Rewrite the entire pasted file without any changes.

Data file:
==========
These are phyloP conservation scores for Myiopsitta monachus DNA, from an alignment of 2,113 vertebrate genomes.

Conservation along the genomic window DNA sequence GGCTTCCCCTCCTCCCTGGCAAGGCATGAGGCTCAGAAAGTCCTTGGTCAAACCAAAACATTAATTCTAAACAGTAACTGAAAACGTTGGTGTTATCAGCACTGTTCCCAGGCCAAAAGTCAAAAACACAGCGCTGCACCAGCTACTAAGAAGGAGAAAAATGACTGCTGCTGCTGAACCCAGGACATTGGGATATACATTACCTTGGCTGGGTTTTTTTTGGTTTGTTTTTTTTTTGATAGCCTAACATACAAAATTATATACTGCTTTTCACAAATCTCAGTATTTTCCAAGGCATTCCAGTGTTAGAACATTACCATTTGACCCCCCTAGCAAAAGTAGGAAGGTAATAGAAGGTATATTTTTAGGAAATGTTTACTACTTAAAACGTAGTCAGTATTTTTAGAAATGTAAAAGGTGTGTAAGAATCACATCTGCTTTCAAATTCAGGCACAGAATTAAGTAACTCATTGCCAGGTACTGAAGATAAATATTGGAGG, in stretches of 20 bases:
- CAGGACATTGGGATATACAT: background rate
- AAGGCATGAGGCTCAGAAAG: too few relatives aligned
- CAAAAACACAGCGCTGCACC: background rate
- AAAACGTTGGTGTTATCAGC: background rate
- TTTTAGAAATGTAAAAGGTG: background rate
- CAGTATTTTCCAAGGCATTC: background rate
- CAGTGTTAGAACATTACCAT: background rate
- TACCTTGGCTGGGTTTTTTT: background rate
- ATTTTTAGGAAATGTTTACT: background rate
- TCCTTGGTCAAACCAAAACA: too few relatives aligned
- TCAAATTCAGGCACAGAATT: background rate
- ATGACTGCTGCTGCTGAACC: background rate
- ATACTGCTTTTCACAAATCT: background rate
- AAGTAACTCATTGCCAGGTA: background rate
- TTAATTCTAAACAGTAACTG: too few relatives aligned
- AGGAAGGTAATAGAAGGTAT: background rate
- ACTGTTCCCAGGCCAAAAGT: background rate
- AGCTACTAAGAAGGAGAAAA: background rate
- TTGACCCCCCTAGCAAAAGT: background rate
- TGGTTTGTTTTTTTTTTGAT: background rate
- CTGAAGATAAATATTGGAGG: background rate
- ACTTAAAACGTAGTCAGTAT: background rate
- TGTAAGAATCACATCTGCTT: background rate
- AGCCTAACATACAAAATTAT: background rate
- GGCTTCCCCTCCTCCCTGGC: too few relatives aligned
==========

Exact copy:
These are phyloP conservation scores for Myiopsitta monachus DNA, from an alignment of 2,113 vertebrate genomes.

Conservation along the genomic window DNA sequence GGCTTCCCCTCCTCCCTGGCAAGGCATGAGGCTCAGAAAGTCCTTGGTCAAACCAAAACATTAATTCTAAACAGTAACTGAAAACGTTGGTGTTATCAGCACTGTTCCCAGGCCAAAAGTCAAAAACACAGCGCTGCACCAGCTACTAAGAAGGAGAAAAATGACTGCTGCTGCTGAACCCAGGACATTGGGATATACATTACCTTGGCTGGGTTTTTTTTGGTTTGTTTTTTTTTTGATAGCCTAACATACAAAATTATATACTGCTTTTCACAAATCTCAGTATTTTCCAAGGCATTCCAGTGTTAGAACATTACCATTTGACCCCCCTAGCAAAAGTAGGAAGGTAATAGAAGGTATATTTTTAGGAAATGTTTACTACTTAAAACGTAGTCAGTATTTTTAGAAATGTAAAAGGTGTGTAAGAATCACATCTGCTTTCAAATTCAGGCACAGAATTAAGTAACTCATTGCCAGGTACTGAAGATAAATATTGGAGG, in stretches of 20 bases:
- CAGGACATTGGGATATACAT: background rate
- AAGGCATGAGGCTCAGAAAG: too few relatives aligned
- CAAAAACACAGCGCTGCACC: background rate
- AAAACGTTGGTGTTATCAGC: background rate
- TTTTAGAAATGTAAAAGGTG: background rate
- CAGTATTTTCCAAGGCATTC: background rate
- CAGTGTTAGAACATTACCAT: background rate
- TACCTTGGCTGGGTTTTTTT: background rate
- ATTTTTAGGAAATGTTTACT: background rate
- TCCTTGGTCAAACCAAAACA: too few relatives aligned
- TCAAATTCAGGCACAGAATT: background rate
- ATGACTGCTGCTGCTGAACC: background rate
- ATACTGCTTTTCACAAATCT: background rate
- AAGTAACTCATTGCCAGGTA: background rate
- TTAATTCTAAACAGTAACTG: too few relatives aligned
- AGGAAGGTAATAGAAGGTAT: background rate
- ACTGTTCCCAGGCCAAAAGT: background rate
- AGCTACTAAGAAGGAGAAAA: background rate
- TTGACCCCCCTAGCAAAAGT: background rate
- TGGTTTGTTTTTTTTTTGAT: background rate
- CTGAAGATAAATATTGGAGG: background rate
- ACTTAAAACGTAGTCAGTAT: background rate
- TGTAAGAATCACATCTGCTT: background rate
- AGCCTAACATACAAAATTAT: background rate
- GGCTTCCCCTCCTCCCTGGC: too few relatives aligned